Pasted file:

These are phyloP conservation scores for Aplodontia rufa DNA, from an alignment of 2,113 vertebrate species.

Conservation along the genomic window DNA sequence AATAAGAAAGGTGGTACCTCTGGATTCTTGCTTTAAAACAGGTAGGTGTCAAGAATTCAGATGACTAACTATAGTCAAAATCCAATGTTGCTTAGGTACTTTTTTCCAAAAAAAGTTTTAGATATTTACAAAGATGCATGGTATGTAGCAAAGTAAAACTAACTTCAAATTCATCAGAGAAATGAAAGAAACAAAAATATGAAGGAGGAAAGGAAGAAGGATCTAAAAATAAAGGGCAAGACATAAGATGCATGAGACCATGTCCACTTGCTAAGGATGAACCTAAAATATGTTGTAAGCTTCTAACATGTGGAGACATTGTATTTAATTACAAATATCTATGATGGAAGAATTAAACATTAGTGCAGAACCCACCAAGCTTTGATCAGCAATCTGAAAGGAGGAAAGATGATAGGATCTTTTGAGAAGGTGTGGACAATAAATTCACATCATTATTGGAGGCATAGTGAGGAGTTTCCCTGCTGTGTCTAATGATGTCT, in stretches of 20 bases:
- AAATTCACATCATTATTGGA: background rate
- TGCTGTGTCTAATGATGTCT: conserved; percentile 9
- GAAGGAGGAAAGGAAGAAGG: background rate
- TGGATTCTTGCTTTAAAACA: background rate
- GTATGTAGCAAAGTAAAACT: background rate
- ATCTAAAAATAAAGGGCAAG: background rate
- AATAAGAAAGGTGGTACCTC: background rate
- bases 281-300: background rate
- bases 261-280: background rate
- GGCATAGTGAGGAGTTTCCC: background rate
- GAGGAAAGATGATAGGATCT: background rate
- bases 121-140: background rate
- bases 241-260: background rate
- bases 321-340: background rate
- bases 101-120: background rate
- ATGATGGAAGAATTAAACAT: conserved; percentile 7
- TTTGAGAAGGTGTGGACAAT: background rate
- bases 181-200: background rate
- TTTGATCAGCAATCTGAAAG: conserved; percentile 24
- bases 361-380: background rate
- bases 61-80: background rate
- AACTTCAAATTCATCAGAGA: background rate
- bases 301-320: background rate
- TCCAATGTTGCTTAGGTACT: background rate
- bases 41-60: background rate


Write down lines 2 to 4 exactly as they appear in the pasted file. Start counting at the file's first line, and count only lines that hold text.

Conservation along the genomic window DNA sequence AATAAGAAAGGTGGTACCTCTGGATTCTTGCTTTAAAACAGGTAGGTGTCAAGAATTCAGATGACTAACTATAGTCAAAATCCAATGTTGCTTAGGTACTTTTTTCCAAAAAAAGTTTTAGATATTTACAAAGATGCATGGTATGTAGCAAAGTAAAACTAACTTCAAATTCATCAGAGAAATGAAAGAAACAAAAATATGAAGGAGGAAAGGAAGAAGGATCTAAAAATAAAGGGCAAGACATAAGATGCATGAGACCATGTCCACTTGCTAAGGATGAACCTAAAATATGTTGTAAGCTTCTAACATGTGGAGACATTGTATTTAATTACAAATATCTATGATGGAAGAATTAAACATTAGTGCAGAACCCACCAAGCTTTGATCAGCAATCTGAAAGGAGGAAAGATGATAGGATCTTTTGAGAAGGTGTGGACAATAAATTCACATCATTATTGGAGGCATAGTGAGGAGTTTCCCTGCTGTGTCTAATGATGTCT, in stretches of 20 bases:
- AAATTCACATCATTATTGGA: background rate
- TGCTGTGTCTAATGATGTCT: conserved; percentile 9